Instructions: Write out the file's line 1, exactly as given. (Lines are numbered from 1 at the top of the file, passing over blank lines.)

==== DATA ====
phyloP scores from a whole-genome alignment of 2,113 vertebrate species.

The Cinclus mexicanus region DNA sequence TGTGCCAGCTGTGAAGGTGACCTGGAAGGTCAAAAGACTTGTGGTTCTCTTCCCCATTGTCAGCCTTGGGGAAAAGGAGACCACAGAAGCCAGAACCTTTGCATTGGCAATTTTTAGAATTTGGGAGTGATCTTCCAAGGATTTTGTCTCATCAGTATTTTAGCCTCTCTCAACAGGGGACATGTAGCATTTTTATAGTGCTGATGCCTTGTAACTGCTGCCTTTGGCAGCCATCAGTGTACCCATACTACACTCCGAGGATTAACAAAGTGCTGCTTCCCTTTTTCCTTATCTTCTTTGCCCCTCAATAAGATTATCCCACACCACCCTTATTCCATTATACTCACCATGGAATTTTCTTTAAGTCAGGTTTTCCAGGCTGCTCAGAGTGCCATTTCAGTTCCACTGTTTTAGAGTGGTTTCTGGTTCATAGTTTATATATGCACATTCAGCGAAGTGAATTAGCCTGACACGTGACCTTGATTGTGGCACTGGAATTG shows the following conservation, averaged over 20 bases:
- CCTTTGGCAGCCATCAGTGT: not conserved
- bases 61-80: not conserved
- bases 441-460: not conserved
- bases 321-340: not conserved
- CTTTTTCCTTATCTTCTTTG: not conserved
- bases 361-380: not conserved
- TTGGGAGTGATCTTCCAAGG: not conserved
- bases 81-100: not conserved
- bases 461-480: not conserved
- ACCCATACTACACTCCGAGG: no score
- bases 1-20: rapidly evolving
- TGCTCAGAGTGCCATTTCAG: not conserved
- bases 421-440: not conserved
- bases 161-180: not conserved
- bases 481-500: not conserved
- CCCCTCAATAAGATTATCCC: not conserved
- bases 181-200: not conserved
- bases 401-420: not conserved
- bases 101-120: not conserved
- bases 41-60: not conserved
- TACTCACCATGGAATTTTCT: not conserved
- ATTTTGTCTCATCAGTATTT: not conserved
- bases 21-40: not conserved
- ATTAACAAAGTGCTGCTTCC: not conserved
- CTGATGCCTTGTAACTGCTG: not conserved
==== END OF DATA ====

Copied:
phyloP scores from a whole-genome alignment of 2,113 vertebrate species.